Many experts had predicted the present crash in the real estate market. Despite this most people were caught unawares and were stunned when the opportunistic market started to collapse like a house of cards.
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Real Estate Market Crash
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The crash in the real estate market followed the collapse of the sub-prime market. This was the cause of sudden foreclosure of innumerable companies. Those which are not forced to close business endured billions of dollars in losses. Homeowners have been adversely affected by the news reports regarding sub-prime markets’ fall and yet many fail to understand the exact impact it has had on them, and why this has happened to them.
Sub-prime mortgages have been highly beneficial to many property buyers in the last few years. Even those who did not have good credibility could easily get sub-prime mortgages to invest in the real estate scenario to make a fast buck. Buyers with bad credit histories got these loans easily as the guidelines governing them were lax and did not follow stringent quality control. The lenders were also happy doing this as they could easily charge higher rates of interest when they sanctioned mortgages to borrowers with low credits. Some speculate that the lenders were not too bothered as, in case of payment defaults they could always make a foreclosure and resell the property for a profit.
So where did all this money come from? The money was procured from various sources. Lenders could easily get loans at low interest which they could pass on to the borrowers at a higher interest. Some of these sources were not so simple. Many governments including the American government allow loans from central bank.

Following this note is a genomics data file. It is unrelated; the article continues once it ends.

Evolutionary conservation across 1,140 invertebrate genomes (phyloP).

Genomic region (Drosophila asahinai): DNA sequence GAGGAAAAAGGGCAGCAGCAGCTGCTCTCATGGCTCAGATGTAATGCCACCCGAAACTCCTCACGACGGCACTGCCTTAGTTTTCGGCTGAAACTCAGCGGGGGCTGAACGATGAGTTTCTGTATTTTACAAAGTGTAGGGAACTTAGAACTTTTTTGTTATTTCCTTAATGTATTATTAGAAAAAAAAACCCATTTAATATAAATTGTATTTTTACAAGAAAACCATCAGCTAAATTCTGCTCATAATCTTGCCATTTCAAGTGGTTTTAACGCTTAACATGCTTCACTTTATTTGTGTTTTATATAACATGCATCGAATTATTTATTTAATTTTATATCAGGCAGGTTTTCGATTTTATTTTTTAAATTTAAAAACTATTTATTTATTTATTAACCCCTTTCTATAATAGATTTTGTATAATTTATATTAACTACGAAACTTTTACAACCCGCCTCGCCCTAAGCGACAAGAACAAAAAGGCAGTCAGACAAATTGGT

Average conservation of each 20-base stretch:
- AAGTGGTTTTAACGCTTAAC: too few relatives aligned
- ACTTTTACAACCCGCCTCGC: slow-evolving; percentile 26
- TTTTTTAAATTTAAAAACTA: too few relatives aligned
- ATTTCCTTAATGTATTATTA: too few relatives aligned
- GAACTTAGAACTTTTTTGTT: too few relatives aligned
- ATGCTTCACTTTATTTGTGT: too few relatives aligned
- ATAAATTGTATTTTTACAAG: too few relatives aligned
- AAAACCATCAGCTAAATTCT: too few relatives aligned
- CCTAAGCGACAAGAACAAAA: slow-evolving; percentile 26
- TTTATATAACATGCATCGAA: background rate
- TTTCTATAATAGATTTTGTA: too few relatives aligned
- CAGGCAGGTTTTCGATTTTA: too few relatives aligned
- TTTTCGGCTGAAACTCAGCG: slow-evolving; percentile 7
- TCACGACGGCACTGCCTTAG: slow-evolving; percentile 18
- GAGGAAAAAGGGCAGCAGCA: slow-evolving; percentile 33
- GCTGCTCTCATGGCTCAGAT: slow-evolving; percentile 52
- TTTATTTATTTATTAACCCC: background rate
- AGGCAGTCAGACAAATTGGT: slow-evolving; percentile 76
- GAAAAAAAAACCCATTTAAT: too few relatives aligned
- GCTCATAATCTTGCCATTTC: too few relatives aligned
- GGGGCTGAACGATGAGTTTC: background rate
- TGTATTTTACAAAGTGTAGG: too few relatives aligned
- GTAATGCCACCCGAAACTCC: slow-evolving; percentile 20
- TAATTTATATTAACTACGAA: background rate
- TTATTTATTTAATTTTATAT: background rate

The property market was very stable and had reached an unprecedented high by 2005. This stability had a reverse effect and it had people making unrealistic projections about the future growth in real estate and soon quite a few homeowners found themselves sinking into the loan traps.
The housing market started to decline during the period 2005-2006. This period saw over enthusiastic lenders giving loans to candidates with bad credibility. The lenders were looking at mammoth profits but the bubble started to burst once the interests became north bound. Increasing interest rates led to multiple problems in the housing scene. There is no exception to the rule that north bound interest rates spell trouble in the real estate market. Low rates encourage buying whereas high rates lead to a fall in prices. During the boom builders could not build fast enough for the markets, but with rising interest rates, there was increased default in mortgage payments, leading to a fall in housing demands. By the mid 2006 the market was witnessing the beginnings of an imminent crash.
Before long, lenders could no longer generate more money from their customary sources. With lesser funds on their hands the lenders suddenly became more cautious about whom they lent money, so getting a loan became increasingly difficult for potential homebuyers. The strings started to tighten from all directions. Investors became cautious, which in turn made the borrowing parameters stringent. Homeowners, who had adjustable loans, were facing an uphill task with their mortgage payments as increased interest rates translated to bigger installments every month. It was also becoming very difficult to refinance existing loans to as underwriting guidelines made it very difficult for them to get new loans. So they could not shift to fixed interest loans to salvage their deteriorating financial conditions. The net result was that foreclosure was the only option open to them and before long the market was engulfed in a flood of foreclosures.
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The review "Estatecrash.com – What Led to the 2008 Real Estate Market Collapse?" was last updated on 06/06/2009.